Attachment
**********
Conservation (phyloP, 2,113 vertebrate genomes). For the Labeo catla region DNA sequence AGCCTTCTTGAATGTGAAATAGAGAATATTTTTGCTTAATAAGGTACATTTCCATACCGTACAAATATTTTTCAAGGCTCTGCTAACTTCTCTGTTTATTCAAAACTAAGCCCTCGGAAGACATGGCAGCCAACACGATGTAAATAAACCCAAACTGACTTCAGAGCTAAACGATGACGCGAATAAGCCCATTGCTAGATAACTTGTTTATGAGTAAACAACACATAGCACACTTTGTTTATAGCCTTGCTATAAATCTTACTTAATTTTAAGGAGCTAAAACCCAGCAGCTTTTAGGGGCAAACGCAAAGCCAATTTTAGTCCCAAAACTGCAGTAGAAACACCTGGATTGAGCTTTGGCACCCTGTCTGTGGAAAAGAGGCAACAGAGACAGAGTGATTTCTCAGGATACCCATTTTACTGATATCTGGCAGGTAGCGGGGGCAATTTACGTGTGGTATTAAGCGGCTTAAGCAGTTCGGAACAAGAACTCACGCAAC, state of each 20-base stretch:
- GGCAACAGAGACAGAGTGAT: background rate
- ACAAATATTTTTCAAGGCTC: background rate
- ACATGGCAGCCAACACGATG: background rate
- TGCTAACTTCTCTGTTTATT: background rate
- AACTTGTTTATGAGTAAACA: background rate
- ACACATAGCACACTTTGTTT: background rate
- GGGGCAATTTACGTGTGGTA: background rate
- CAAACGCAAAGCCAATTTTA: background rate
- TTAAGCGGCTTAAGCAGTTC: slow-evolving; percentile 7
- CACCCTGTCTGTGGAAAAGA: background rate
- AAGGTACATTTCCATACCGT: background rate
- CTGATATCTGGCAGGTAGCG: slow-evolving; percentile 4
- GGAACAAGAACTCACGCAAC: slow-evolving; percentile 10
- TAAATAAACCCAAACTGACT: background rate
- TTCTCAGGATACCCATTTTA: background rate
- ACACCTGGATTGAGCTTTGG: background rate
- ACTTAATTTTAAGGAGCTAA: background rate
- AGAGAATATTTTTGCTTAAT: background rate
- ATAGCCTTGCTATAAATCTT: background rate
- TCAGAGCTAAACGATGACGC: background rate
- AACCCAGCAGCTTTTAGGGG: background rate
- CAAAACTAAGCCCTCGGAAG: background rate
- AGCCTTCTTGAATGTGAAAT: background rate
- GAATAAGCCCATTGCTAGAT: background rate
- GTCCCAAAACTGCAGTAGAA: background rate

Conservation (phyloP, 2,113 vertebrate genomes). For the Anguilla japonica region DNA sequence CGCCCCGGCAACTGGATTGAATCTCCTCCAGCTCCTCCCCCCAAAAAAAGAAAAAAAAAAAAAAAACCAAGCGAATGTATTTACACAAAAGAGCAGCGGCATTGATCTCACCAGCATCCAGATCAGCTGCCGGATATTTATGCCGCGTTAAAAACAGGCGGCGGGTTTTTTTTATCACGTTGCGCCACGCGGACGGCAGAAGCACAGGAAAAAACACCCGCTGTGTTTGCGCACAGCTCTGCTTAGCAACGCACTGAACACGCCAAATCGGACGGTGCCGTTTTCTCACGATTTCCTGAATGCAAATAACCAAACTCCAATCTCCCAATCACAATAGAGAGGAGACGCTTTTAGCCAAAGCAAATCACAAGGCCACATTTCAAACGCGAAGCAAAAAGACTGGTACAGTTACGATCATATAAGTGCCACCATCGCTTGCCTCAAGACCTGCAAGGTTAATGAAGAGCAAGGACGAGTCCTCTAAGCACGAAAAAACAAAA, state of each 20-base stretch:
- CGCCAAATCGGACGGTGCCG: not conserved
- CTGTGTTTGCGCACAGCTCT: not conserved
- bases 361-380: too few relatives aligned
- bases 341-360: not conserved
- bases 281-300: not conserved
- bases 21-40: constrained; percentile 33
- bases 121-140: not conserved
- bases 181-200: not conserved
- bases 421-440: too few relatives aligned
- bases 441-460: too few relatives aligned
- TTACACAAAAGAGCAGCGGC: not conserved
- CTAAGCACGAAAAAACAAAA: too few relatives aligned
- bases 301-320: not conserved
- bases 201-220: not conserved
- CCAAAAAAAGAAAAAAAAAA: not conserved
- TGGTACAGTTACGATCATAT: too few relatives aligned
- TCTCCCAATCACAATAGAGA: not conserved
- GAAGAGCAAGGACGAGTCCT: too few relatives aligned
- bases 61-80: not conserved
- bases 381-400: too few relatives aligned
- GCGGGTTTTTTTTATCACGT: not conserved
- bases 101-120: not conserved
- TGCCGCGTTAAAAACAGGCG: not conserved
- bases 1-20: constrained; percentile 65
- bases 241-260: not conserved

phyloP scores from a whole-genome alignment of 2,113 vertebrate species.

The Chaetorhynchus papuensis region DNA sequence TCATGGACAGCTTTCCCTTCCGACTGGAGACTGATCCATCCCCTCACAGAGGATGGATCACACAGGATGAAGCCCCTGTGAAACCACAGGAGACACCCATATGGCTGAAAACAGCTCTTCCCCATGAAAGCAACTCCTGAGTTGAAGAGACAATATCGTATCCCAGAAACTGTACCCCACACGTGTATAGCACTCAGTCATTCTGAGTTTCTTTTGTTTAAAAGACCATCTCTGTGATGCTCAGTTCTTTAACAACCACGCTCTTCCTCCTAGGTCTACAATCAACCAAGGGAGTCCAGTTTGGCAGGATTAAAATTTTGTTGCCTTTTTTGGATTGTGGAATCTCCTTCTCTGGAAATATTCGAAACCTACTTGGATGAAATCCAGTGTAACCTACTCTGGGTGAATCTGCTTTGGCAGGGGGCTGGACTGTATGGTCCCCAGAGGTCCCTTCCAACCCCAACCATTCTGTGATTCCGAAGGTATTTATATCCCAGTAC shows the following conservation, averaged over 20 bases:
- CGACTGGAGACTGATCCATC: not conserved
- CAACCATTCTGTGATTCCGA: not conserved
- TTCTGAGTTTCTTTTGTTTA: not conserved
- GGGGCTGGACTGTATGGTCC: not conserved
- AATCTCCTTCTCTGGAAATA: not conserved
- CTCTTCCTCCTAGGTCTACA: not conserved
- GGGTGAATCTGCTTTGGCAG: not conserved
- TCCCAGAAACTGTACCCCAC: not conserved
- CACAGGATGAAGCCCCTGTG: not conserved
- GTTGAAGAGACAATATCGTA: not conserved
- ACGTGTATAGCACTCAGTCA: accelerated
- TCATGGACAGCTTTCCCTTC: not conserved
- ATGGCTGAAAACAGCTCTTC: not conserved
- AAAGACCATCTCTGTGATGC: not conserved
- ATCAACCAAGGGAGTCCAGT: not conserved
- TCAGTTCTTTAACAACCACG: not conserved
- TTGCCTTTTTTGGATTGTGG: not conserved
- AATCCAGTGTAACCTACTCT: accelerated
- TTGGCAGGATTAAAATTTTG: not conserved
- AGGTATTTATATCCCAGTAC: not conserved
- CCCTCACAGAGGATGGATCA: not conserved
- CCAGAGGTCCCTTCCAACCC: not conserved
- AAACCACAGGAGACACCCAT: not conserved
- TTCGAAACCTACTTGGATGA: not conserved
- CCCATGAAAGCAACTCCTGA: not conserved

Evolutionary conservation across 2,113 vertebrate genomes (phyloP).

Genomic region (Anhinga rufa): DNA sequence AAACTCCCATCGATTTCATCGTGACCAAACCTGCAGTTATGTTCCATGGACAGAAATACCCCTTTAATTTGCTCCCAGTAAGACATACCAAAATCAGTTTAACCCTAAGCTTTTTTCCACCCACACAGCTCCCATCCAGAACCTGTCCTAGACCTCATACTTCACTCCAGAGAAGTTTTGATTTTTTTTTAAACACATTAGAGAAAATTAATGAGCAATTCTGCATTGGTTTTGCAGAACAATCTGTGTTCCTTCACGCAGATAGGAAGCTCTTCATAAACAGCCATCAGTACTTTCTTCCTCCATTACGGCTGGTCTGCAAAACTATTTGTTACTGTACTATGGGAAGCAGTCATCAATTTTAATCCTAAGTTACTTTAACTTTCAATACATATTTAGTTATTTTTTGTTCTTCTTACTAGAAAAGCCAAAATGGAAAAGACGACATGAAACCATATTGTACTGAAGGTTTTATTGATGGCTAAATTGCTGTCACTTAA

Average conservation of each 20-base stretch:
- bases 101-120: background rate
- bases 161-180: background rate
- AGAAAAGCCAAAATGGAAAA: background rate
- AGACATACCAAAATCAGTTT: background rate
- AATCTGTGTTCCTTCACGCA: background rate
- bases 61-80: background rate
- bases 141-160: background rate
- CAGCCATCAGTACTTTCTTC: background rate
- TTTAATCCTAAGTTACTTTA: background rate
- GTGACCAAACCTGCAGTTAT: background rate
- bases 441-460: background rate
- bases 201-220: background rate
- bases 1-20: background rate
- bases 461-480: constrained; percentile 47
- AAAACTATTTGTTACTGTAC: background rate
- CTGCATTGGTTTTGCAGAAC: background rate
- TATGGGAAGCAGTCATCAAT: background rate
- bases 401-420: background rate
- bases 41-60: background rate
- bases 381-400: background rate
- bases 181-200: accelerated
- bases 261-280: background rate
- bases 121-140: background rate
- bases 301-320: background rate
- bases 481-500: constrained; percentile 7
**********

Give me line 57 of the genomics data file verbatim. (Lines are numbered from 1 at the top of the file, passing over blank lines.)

- TTCTGAGTTTCTTTTGTTTA: not conserved